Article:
Rail blockades to lead to shortages of propane and consumer goods, 2 national groups say
Canadian Propane Association, Retail Council of Canada both expressing concern, frustration
Two national organizations are warning that there could be shortages of propane and consumer goods in Canada if the current rail blockades continue.
Spokespeople for the Canadian Propane Association and the Retail Council of Canada said on Sunday that they are concerned and frustrated in particular about the impact of the blockade near Belleville, Ont. on Tyendinaga Mohawk territory that has shut down train service across much of Eastern Canada.
The blockade entered its 11th day on Sunday. CN Rail has obtained a court injunction to end the protest, but the Ontario Provincial Police have not yet enforced it.
Similar blockades across the country have cut both passenger and freight rail services, with pressure mounting on the federal government to bring them to an end. The protests are in solidarity with the Wet'suwet'en hereditary chiefs opposed to the LNG pipeline in northern B.C.
Nathalie St-Pierre, president and CEO of the Canadian Propane Association, said there is already rationing of propane in Atlantic Canada, Quebec is thinking about rationing the fuel, and there are long wait lines for trucks to be loaded with propane in Ontario.
"Obviously, there are some issues if nothing is being transported by rail," St-Pierre said. "Thank goodness the winter is pretty mild at this time. The demand is a bit softer than usual."
In Ontario, there is still access to propane through Sarnia, Ont. by pipeline, but then the propane has to be transported by rail or by truck. There are wait times of eight to 10 hours in Sarnia for trucks to be loaded with propane, she said. Trucks from other provinces are going to Sarnia because they are not receiving shipments.
She said the waiting times are "critical" and not what she would consider "normal."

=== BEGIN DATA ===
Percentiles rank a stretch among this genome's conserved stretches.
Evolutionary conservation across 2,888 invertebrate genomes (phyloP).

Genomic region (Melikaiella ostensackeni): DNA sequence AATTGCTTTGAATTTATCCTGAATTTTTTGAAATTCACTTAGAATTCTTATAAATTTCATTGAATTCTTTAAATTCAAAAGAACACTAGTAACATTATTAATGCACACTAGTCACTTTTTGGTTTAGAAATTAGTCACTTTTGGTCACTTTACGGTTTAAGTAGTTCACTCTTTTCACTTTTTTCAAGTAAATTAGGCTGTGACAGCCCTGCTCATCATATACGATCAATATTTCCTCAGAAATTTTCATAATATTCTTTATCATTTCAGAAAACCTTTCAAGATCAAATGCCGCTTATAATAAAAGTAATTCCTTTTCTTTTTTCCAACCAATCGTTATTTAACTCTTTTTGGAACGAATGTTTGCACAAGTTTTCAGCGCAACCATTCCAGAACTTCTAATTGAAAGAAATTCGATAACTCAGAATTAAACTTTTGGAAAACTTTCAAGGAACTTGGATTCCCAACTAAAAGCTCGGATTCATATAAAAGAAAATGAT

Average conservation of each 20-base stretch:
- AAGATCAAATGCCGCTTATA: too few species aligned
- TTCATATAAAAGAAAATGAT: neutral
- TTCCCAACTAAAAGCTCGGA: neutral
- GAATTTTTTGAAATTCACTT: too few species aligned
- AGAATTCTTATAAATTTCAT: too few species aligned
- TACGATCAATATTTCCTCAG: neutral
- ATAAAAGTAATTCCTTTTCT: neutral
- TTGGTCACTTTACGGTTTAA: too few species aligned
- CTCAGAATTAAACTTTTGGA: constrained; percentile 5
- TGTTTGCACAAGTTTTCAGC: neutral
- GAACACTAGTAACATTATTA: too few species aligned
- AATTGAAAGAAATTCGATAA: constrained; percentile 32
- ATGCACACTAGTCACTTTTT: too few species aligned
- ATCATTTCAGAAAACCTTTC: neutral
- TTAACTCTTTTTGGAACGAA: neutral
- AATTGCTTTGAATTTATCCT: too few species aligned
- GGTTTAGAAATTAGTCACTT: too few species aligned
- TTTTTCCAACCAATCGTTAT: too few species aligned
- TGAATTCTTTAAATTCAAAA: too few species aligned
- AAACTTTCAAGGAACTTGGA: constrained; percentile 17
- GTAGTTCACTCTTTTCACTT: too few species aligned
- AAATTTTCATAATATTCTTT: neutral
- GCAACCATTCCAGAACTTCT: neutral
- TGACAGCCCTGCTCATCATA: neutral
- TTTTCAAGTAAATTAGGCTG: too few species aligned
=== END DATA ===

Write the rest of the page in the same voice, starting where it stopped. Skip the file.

St-Pierre said there are not enough trucks to sustain the demand for propane. The fuel is used in commercial, institutional and residential settings, she said. Forty per cent of Canada's propane consumption is in Ontario.
Thousands of Canadians use propane to heat their homes, while many businesses and industries use it in their operations. Farmers use to keep livestock warm in barns, for example. Many services, including police, school buses and taxis, use it as a transportation fuel.
"They are talking about continuing the dialogue. But at the same time, and from probably everyone's perspective, you have to lift the blockades. You can have the dialogue, but at this time, I think the point was made," she said.
"I don't think they need to hold all of the Canadian economy hostage and not being able to function. The pressure is mounting."
Superior Propane, a Mississauga based company, said in a news release last week that it is predicting "critical supply shortages" of propane in Central and Eastern Canada if the blockades continue.
Karl Littler, senior vice president, public affairs, of the Retail Council of Canada, said there will be shortages of household products and consumer goods if the blockades continue. Such goods could include personal hygiene products, infant formula, both cleaning and sanitary products. There is also concern about the shipping of fresh food.
Littler said the blockades affect finished products ready to be put on store shelves and raw materials needed for manufacturing.
"We are concerned about it," Littler said. "There is an inability to move goods cross country through the various choke points. It's of major concern to retail merchants. It both interrupts the flow of retail ready goods and hampers the manufacturing process for Canadian manufacturing."
Littler said the council respects the right of people to engage in peaceful protest, but said injunctions have been issued and not all have been enforced. The blockades have implications for the health and safety of Canadians, he added.
"Obviously, we support the right to peaceful protest," he said. "Our primary concern is, the longer these blockades drag on, the more there is a risk that food and consumer goods will not get through to retail outlets, and obviously, that then affects the daily consumption that Canadians need."
The council, which represents 45,000 storefronts in Canada, has contacted the federal, Ontario and B.C. governments about the issue.
With files from Nathan Swinn and The Canadian Press